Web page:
If you were to review the newspapers, you could be forgiven for thinking that Prince Phillip was discourteous by not apologising to those involved in the incident last Thursday.
It is a popular belief amongst drivers that following an accident you can’t say “sorry” as this could be taken as an admission of liability (that you were the one in the wrong).
This is of course not true. Pretty much anyone regrets a road accident, whether they’re to blame for it or not. Whose policy ultimately pays out depends entirely on evidence, and that will not be significantly altered by the shocked utterances of people at the scene.
Presumably, part of the worry is not the damage caused by saying sorry, but what comes next: ‘sorry, I didn’t see you’ or ‘sorry, I thought you were going to turn left’. These extra words can change the position significantly and become evidence against you.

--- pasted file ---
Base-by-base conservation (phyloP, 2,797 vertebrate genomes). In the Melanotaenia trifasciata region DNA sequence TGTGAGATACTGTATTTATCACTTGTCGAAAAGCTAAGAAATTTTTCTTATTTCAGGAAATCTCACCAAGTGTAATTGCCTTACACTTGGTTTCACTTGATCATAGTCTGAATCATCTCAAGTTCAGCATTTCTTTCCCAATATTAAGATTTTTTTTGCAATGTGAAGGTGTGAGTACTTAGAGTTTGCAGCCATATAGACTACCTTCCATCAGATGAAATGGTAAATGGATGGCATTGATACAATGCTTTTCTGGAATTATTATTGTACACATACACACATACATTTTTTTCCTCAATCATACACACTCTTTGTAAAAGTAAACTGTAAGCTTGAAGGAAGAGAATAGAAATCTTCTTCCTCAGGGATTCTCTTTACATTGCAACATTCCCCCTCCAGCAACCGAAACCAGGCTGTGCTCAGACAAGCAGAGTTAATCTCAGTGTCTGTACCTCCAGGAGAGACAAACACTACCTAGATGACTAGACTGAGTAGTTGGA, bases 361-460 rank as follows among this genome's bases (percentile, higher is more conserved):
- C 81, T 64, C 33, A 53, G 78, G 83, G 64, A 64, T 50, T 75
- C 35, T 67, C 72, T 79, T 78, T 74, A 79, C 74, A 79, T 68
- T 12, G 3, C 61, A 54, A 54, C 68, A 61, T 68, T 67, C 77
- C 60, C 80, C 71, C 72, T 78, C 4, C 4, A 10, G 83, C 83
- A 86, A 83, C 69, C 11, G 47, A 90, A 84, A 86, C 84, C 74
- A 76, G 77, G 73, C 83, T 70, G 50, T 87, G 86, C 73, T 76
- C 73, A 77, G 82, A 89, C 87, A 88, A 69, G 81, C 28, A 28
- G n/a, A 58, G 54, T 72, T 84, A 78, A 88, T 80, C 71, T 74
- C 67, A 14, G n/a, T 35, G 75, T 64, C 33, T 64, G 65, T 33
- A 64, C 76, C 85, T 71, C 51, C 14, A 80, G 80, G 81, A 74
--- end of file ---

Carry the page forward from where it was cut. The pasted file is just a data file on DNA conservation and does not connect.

In truth, you shouldn’t apologise at the scene of an accident, but not because you’ll automatically admit liability in doing so. Instead, it is your car insurance policy that will often ask that you refrain from making such a remark. The last thing you need is for your insurance policy to be rendered void. In those circumstances, the money comes out of your pocket. Then you really will be sorry.
It’s worth bearing in mind however, that in many areas of our work, maybe less so with road traffic accidents but very often with accidents at work and in public places; the first thing that the client will say to me is ‘they haven’t even said sorry, or rung up to see how I am’. The implication is that the claimant might not even be making a claim if they were treated with a decent amount of respect and courtesy. With that in mind, you do wonder how much money is saved by prohibiting apologies, and whether a more compassionate approach might be better for all.